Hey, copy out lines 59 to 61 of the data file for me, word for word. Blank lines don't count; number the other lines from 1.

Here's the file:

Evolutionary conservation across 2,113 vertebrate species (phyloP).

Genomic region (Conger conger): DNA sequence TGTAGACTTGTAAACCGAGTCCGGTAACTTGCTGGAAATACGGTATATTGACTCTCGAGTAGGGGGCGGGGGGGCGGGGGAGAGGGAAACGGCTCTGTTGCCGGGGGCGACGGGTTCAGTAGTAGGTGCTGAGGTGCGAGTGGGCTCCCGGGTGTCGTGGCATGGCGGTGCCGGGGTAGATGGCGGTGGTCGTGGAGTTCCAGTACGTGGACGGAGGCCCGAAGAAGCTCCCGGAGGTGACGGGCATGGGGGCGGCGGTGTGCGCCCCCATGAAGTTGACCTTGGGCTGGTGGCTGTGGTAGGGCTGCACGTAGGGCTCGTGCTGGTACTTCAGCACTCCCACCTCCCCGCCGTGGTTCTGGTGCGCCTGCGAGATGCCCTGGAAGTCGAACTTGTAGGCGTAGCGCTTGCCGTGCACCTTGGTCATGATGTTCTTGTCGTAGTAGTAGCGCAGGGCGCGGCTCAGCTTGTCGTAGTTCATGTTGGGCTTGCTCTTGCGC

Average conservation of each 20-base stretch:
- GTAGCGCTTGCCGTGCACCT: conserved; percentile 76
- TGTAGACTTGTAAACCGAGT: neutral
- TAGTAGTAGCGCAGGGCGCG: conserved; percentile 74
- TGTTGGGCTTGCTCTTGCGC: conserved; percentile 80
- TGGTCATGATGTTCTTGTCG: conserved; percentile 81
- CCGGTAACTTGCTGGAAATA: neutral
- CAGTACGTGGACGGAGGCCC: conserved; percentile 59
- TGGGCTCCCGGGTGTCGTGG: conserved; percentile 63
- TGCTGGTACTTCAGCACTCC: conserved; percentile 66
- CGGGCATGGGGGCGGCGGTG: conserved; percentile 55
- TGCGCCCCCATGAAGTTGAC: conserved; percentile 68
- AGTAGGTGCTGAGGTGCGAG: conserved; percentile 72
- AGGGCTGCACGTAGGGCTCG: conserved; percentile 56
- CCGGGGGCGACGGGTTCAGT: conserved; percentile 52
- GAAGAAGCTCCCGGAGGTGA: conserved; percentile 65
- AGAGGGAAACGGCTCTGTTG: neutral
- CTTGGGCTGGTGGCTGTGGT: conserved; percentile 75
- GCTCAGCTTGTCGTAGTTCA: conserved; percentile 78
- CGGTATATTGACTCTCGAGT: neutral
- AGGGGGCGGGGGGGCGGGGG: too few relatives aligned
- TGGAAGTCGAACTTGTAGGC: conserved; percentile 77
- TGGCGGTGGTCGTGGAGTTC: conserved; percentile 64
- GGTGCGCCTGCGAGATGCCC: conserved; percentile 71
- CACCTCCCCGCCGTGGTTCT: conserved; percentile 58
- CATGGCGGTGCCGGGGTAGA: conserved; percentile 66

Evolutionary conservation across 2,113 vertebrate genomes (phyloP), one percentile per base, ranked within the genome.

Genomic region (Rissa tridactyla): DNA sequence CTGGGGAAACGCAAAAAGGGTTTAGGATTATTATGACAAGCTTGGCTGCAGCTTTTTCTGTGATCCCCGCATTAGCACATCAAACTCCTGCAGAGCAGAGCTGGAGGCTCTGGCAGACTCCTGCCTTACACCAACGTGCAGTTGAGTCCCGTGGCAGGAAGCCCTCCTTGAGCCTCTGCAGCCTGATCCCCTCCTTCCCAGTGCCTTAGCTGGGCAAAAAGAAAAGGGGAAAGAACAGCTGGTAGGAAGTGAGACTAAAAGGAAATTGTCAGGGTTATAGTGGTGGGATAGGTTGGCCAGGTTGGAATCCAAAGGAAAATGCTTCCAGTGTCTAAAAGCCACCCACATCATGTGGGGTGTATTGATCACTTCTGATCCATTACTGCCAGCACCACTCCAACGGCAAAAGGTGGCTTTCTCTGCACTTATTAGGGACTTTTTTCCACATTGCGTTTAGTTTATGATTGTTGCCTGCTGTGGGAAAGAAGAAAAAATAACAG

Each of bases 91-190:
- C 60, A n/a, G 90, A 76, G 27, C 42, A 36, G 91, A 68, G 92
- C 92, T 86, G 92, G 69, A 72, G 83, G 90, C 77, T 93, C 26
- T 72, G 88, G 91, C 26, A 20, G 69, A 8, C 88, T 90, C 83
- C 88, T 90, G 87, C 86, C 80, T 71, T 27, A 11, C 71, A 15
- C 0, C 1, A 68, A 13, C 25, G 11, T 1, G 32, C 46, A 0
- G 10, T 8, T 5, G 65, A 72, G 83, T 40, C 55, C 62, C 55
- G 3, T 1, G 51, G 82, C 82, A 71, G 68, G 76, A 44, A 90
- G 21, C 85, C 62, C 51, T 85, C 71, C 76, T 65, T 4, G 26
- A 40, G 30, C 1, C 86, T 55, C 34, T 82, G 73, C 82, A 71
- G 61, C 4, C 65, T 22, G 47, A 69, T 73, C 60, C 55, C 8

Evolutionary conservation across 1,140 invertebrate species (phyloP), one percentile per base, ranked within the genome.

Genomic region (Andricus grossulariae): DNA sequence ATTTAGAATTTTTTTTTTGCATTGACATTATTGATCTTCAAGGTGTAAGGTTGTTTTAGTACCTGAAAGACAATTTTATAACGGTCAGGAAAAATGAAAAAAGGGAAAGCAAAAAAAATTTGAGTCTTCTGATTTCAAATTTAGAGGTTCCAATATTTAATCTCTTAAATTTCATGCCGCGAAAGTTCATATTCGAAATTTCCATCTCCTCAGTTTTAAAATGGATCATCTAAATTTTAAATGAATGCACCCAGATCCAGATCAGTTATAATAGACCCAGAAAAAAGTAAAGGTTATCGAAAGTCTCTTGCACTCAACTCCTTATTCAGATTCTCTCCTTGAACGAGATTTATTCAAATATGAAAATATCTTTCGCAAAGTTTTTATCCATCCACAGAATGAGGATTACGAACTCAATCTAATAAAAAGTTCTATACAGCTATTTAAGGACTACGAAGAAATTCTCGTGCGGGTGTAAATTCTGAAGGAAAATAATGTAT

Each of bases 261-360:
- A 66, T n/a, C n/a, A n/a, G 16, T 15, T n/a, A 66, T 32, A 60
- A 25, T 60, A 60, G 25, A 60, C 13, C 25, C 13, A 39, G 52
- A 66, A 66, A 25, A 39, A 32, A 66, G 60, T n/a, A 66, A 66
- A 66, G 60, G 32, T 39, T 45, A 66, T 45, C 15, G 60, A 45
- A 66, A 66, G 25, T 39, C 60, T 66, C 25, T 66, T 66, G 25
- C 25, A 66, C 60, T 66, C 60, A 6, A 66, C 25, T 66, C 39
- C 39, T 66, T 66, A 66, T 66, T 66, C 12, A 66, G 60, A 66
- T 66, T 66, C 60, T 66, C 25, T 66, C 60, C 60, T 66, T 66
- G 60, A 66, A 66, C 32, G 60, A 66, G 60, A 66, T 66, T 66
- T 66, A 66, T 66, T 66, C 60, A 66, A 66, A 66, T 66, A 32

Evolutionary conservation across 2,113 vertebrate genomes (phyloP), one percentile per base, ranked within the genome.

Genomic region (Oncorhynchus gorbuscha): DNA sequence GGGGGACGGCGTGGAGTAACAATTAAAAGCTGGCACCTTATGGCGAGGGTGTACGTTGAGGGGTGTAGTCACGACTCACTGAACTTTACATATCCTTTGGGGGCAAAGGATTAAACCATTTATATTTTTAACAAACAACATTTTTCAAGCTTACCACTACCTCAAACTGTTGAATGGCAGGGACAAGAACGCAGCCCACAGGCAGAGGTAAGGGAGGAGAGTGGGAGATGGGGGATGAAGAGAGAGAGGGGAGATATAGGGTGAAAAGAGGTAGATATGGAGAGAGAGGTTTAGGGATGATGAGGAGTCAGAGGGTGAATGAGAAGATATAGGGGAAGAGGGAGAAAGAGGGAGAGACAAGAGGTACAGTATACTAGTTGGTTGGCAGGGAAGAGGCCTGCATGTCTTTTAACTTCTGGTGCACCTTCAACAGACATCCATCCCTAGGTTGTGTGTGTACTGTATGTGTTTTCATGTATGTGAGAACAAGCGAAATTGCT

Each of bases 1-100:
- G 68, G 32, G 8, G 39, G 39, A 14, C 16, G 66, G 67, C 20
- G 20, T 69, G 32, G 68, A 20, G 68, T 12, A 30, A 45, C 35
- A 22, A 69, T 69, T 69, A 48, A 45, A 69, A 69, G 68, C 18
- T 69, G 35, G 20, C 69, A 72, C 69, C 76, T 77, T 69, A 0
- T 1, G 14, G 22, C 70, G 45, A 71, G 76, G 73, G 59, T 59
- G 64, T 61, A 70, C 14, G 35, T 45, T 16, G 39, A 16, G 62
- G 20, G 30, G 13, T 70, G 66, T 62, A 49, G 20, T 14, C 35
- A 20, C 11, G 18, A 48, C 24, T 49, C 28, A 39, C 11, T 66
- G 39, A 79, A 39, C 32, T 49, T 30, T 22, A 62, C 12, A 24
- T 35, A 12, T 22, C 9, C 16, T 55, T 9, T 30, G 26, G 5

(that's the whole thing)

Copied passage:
- G 20, T 69, G 32, G 68, A 20, G 68, T 12, A 30, A 45, C 35
- A 22, A 69, T 69, T 69, A 48, A 45, A 69, A 69, G 68, C 18
- T 69, G 35, G 20, C 69, A 72, C 69, C 76, T 77, T 69, A 0